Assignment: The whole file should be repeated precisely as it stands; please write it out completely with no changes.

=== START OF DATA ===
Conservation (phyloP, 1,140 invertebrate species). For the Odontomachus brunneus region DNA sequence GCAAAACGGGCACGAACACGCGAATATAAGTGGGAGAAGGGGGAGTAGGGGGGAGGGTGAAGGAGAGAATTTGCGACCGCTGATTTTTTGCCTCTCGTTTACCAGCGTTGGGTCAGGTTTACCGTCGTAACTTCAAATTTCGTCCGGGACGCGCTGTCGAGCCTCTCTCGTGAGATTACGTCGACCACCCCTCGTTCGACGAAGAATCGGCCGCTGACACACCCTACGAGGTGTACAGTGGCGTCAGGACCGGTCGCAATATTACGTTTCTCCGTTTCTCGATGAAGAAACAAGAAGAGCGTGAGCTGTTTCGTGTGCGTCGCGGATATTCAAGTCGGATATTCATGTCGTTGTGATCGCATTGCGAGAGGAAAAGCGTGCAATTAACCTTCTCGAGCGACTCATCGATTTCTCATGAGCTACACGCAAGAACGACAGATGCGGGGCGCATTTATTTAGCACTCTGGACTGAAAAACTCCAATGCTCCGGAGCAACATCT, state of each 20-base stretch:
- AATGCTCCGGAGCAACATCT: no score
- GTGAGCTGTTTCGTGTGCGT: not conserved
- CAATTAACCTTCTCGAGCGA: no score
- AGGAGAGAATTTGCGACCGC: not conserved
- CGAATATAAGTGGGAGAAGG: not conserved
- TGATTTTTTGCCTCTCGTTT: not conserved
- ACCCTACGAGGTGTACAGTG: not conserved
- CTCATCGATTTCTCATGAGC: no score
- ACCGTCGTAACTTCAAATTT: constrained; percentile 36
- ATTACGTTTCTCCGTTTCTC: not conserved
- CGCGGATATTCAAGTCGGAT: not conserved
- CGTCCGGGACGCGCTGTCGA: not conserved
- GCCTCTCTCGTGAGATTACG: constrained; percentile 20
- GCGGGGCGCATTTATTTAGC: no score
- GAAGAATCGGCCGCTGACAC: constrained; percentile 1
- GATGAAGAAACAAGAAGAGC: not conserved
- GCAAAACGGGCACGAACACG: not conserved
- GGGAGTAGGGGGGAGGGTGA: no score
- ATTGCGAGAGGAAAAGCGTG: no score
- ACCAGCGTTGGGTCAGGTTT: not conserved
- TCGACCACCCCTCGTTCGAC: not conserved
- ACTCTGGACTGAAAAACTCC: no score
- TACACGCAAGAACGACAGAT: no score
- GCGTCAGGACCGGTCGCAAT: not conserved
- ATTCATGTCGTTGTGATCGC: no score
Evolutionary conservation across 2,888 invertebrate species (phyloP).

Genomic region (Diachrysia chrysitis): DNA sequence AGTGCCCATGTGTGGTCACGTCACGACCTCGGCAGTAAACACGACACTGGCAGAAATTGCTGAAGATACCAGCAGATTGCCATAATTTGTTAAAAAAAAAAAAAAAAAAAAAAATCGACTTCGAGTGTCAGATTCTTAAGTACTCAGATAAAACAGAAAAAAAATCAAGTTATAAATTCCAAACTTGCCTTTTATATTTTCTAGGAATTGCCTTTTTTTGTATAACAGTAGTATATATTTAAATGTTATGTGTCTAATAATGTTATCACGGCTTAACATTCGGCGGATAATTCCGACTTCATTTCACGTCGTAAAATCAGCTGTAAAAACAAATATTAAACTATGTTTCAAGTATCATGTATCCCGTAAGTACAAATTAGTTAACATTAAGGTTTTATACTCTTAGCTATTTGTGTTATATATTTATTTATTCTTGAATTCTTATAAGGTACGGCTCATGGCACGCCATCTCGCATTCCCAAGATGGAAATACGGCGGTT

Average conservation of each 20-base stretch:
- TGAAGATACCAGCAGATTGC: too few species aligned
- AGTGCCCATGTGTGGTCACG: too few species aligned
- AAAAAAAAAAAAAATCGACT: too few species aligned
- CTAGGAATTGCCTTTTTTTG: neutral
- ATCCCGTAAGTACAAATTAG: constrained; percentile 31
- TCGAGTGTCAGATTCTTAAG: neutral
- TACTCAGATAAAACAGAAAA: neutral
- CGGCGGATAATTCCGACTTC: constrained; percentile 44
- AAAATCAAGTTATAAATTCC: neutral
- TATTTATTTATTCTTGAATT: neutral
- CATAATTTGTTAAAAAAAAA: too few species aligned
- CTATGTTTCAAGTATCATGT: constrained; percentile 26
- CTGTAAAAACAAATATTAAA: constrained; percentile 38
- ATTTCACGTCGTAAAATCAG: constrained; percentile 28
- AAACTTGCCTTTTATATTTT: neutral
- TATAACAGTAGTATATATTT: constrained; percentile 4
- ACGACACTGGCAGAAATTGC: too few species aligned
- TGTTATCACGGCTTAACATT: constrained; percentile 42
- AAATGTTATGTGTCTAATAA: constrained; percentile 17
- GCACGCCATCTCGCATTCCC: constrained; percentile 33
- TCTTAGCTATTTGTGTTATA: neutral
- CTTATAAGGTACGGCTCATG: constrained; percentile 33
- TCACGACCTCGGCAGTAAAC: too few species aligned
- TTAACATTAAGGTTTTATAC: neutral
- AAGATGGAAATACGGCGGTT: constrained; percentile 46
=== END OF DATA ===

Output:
Conservation (phyloP, 1,140 invertebrate species). For the Odontomachus brunneus region DNA sequence GCAAAACGGGCACGAACACGCGAATATAAGTGGGAGAAGGGGGAGTAGGGGGGAGGGTGAAGGAGAGAATTTGCGACCGCTGATTTTTTGCCTCTCGTTTACCAGCGTTGGGTCAGGTTTACCGTCGTAACTTCAAATTTCGTCCGGGACGCGCTGTCGAGCCTCTCTCGTGAGATTACGTCGACCACCCCTCGTTCGACGAAGAATCGGCCGCTGACACACCCTACGAGGTGTACAGTGGCGTCAGGACCGGTCGCAATATTACGTTTCTCCGTTTCTCGATGAAGAAACAAGAAGAGCGTGAGCTGTTTCGTGTGCGTCGCGGATATTCAAGTCGGATATTCATGTCGTTGTGATCGCATTGCGAGAGGAAAAGCGTGCAATTAACCTTCTCGAGCGACTCATCGATTTCTCATGAGCTACACGCAAGAACGACAGATGCGGGGCGCATTTATTTAGCACTCTGGACTGAAAAACTCCAATGCTCCGGAGCAACATCT, state of each 20-base stretch:
- AATGCTCCGGAGCAACATCT: no score
- GTGAGCTGTTTCGTGTGCGT: not conserved
- CAATTAACCTTCTCGAGCGA: no score
- AGGAGAGAATTTGCGACCGC: not conserved
- CGAATATAAGTGGGAGAAGG: not conserved
- TGATTTTTTGCCTCTCGTTT: not conserved
- ACCCTACGAGGTGTACAGTG: not conserved
- CTCATCGATTTCTCATGAGC: no score
- ACCGTCGTAACTTCAAATTT: constrained; percentile 36
- ATTACGTTTCTCCGTTTCTC: not conserved
- CGCGGATATTCAAGTCGGAT: not conserved
- CGTCCGGGACGCGCTGTCGA: not conserved
- GCCTCTCTCGTGAGATTACG: constrained; percentile 20
- GCGGGGCGCATTTATTTAGC: no score
- GAAGAATCGGCCGCTGACAC: constrained; percentile 1
- GATGAAGAAACAAGAAGAGC: not conserved
- GCAAAACGGGCACGAACACG: not conserved
- GGGAGTAGGGGGGAGGGTGA: no score
- ATTGCGAGAGGAAAAGCGTG: no score
- ACCAGCGTTGGGTCAGGTTT: not conserved
- TCGACCACCCCTCGTTCGAC: not conserved
- ACTCTGGACTGAAAAACTCC: no score
- TACACGCAAGAACGACAGAT: no score
- GCGTCAGGACCGGTCGCAAT: not conserved
- ATTCATGTCGTTGTGATCGC: no score
Evolutionary conservation across 2,888 invertebrate species (phyloP).

Genomic region (Diachrysia chrysitis): DNA sequence AGTGCCCATGTGTGGTCACGTCACGACCTCGGCAGTAAACACGACACTGGCAGAAATTGCTGAAGATACCAGCAGATTGCCATAATTTGTTAAAAAAAAAAAAAAAAAAAAAAATCGACTTCGAGTGTCAGATTCTTAAGTACTCAGATAAAACAGAAAAAAAATCAAGTTATAAATTCCAAACTTGCCTTTTATATTTTCTAGGAATTGCCTTTTTTTGTATAACAGTAGTATATATTTAAATGTTATGTGTCTAATAATGTTATCACGGCTTAACATTCGGCGGATAATTCCGACTTCATTTCACGTCGTAAAATCAGCTGTAAAAACAAATATTAAACTATGTTTCAAGTATCATGTATCCCGTAAGTACAAATTAGTTAACATTAAGGTTTTATACTCTTAGCTATTTGTGTTATATATTTATTTATTCTTGAATTCTTATAAGGTACGGCTCATGGCACGCCATCTCGCATTCCCAAGATGGAAATACGGCGGTT

Average conservation of each 20-base stretch:
- TGAAGATACCAGCAGATTGC: too few species aligned
- AGTGCCCATGTGTGGTCACG: too few species aligned
- AAAAAAAAAAAAAATCGACT: too few species aligned
- CTAGGAATTGCCTTTTTTTG: neutral
- ATCCCGTAAGTACAAATTAG: constrained; percentile 31
- TCGAGTGTCAGATTCTTAAG: neutral
- TACTCAGATAAAACAGAAAA: neutral
- CGGCGGATAATTCCGACTTC: constrained; percentile 44
- AAAATCAAGTTATAAATTCC: neutral
- TATTTATTTATTCTTGAATT: neutral
- CATAATTTGTTAAAAAAAAA: too few species aligned
- CTATGTTTCAAGTATCATGT: constrained; percentile 26
- CTGTAAAAACAAATATTAAA: constrained; percentile 38
- ATTTCACGTCGTAAAATCAG: constrained; percentile 28
- AAACTTGCCTTTTATATTTT: neutral
- TATAACAGTAGTATATATTT: constrained; percentile 4
- ACGACACTGGCAGAAATTGC: too few species aligned
- TGTTATCACGGCTTAACATT: constrained; percentile 42
- AAATGTTATGTGTCTAATAA: constrained; percentile 17
- GCACGCCATCTCGCATTCCC: constrained; percentile 33
- TCTTAGCTATTTGTGTTATA: neutral
- CTTATAAGGTACGGCTCATG: constrained; percentile 33
- TCACGACCTCGGCAGTAAAC: too few species aligned
- TTAACATTAAGGTTTTATAC: neutral
- AAGATGGAAATACGGCGGTT: constrained; percentile 46